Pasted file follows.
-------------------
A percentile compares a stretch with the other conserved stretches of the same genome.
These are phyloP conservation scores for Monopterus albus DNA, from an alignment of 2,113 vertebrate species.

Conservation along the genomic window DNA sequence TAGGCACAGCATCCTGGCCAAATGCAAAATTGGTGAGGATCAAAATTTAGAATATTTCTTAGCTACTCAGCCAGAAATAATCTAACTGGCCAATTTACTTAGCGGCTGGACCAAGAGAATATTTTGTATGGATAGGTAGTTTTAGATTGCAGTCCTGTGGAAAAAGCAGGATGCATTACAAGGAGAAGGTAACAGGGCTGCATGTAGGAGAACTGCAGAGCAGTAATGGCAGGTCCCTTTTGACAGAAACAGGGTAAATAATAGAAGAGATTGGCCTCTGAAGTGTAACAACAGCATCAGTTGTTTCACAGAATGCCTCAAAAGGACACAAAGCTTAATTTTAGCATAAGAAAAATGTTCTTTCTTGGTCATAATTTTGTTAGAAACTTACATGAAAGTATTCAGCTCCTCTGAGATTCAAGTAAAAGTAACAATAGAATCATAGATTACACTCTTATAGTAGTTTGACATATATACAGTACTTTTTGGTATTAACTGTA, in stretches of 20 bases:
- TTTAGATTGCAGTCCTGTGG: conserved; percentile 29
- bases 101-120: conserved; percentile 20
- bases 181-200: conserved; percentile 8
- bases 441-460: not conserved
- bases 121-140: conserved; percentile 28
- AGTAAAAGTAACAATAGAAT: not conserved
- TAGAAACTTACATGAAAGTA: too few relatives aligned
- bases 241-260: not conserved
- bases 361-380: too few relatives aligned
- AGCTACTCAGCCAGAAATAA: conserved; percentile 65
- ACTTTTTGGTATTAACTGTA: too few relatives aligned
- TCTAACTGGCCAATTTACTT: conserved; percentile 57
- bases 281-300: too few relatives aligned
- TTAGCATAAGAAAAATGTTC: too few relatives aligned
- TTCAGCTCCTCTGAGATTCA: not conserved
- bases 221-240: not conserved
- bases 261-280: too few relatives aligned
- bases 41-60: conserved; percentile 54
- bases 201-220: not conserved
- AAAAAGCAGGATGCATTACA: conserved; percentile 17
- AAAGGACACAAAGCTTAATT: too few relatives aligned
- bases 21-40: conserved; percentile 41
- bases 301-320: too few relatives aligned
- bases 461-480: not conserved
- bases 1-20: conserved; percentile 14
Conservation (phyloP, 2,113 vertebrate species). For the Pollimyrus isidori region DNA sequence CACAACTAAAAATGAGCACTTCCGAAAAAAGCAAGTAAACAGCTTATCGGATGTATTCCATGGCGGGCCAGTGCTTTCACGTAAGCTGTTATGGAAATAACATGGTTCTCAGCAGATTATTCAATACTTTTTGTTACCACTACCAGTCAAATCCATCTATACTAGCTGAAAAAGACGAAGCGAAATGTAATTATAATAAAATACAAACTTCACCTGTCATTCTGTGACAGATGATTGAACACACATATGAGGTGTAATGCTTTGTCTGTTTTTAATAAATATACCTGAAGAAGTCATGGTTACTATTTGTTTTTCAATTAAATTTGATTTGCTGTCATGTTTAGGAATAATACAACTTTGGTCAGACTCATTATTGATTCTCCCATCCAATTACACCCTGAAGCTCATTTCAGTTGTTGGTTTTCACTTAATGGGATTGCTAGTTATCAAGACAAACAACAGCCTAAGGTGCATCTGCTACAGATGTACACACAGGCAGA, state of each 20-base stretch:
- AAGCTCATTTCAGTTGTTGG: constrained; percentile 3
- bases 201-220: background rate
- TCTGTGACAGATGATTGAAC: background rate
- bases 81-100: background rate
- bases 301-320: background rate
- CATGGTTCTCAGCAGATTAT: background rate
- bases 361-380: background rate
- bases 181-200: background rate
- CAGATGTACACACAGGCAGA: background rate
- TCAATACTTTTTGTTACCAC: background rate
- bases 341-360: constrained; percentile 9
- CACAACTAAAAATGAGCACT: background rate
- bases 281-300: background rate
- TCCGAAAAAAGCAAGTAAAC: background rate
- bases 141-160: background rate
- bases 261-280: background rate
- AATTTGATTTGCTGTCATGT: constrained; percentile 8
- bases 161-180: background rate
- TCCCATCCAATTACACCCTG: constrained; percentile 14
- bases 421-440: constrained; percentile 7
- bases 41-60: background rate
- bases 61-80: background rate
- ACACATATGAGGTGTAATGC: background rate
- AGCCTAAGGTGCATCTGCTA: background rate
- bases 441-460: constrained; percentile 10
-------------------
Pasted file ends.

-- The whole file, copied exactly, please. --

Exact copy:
A percentile compares a stretch with the other conserved stretches of the same genome.
These are phyloP conservation scores for Monopterus albus DNA, from an alignment of 2,113 vertebrate species.

Conservation along the genomic window DNA sequence TAGGCACAGCATCCTGGCCAAATGCAAAATTGGTGAGGATCAAAATTTAGAATATTTCTTAGCTACTCAGCCAGAAATAATCTAACTGGCCAATTTACTTAGCGGCTGGACCAAGAGAATATTTTGTATGGATAGGTAGTTTTAGATTGCAGTCCTGTGGAAAAAGCAGGATGCATTACAAGGAGAAGGTAACAGGGCTGCATGTAGGAGAACTGCAGAGCAGTAATGGCAGGTCCCTTTTGACAGAAACAGGGTAAATAATAGAAGAGATTGGCCTCTGAAGTGTAACAACAGCATCAGTTGTTTCACAGAATGCCTCAAAAGGACACAAAGCTTAATTTTAGCATAAGAAAAATGTTCTTTCTTGGTCATAATTTTGTTAGAAACTTACATGAAAGTATTCAGCTCCTCTGAGATTCAAGTAAAAGTAACAATAGAATCATAGATTACACTCTTATAGTAGTTTGACATATATACAGTACTTTTTGGTATTAACTGTA, in stretches of 20 bases:
- TTTAGATTGCAGTCCTGTGG: conserved; percentile 29
- bases 101-120: conserved; percentile 20
- bases 181-200: conserved; percentile 8
- bases 441-460: not conserved
- bases 121-140: conserved; percentile 28
- AGTAAAAGTAACAATAGAAT: not conserved
- TAGAAACTTACATGAAAGTA: too few relatives aligned
- bases 241-260: not conserved
- bases 361-380: too few relatives aligned
- AGCTACTCAGCCAGAAATAA: conserved; percentile 65
- ACTTTTTGGTATTAACTGTA: too few relatives aligned
- TCTAACTGGCCAATTTACTT: conserved; percentile 57
- bases 281-300: too few relatives aligned
- TTAGCATAAGAAAAATGTTC: too few relatives aligned
- TTCAGCTCCTCTGAGATTCA: not conserved
- bases 221-240: not conserved
- bases 261-280: too few relatives aligned
- bases 41-60: conserved; percentile 54
- bases 201-220: not conserved
- AAAAAGCAGGATGCATTACA: conserved; percentile 17
- AAAGGACACAAAGCTTAATT: too few relatives aligned
- bases 21-40: conserved; percentile 41
- bases 301-320: too few relatives aligned
- bases 461-480: not conserved
- bases 1-20: conserved; percentile 14
Conservation (phyloP, 2,113 vertebrate species). For the Pollimyrus isidori region DNA sequence CACAACTAAAAATGAGCACTTCCGAAAAAAGCAAGTAAACAGCTTATCGGATGTATTCCATGGCGGGCCAGTGCTTTCACGTAAGCTGTTATGGAAATAACATGGTTCTCAGCAGATTATTCAATACTTTTTGTTACCACTACCAGTCAAATCCATCTATACTAGCTGAAAAAGACGAAGCGAAATGTAATTATAATAAAATACAAACTTCACCTGTCATTCTGTGACAGATGATTGAACACACATATGAGGTGTAATGCTTTGTCTGTTTTTAATAAATATACCTGAAGAAGTCATGGTTACTATTTGTTTTTCAATTAAATTTGATTTGCTGTCATGTTTAGGAATAATACAACTTTGGTCAGACTCATTATTGATTCTCCCATCCAATTACACCCTGAAGCTCATTTCAGTTGTTGGTTTTCACTTAATGGGATTGCTAGTTATCAAGACAAACAACAGCCTAAGGTGCATCTGCTACAGATGTACACACAGGCAGA, state of each 20-base stretch:
- AAGCTCATTTCAGTTGTTGG: constrained; percentile 3
- bases 201-220: background rate
- TCTGTGACAGATGATTGAAC: background rate
- bases 81-100: background rate
- bases 301-320: background rate
- CATGGTTCTCAGCAGATTAT: background rate
- bases 361-380: background rate
- bases 181-200: background rate
- CAGATGTACACACAGGCAGA: background rate
- TCAATACTTTTTGTTACCAC: background rate
- bases 341-360: constrained; percentile 9
- CACAACTAAAAATGAGCACT: background rate
- bases 281-300: background rate
- TCCGAAAAAAGCAAGTAAAC: background rate
- bases 141-160: background rate
- bases 261-280: background rate
- AATTTGATTTGCTGTCATGT: constrained; percentile 8
- bases 161-180: background rate
- TCCCATCCAATTACACCCTG: constrained; percentile 14
- bases 421-440: constrained; percentile 7
- bases 41-60: background rate
- bases 61-80: background rate
- ACACATATGAGGTGTAATGC: background rate
- AGCCTAAGGTGCATCTGCTA: background rate
- bases 441-460: constrained; percentile 10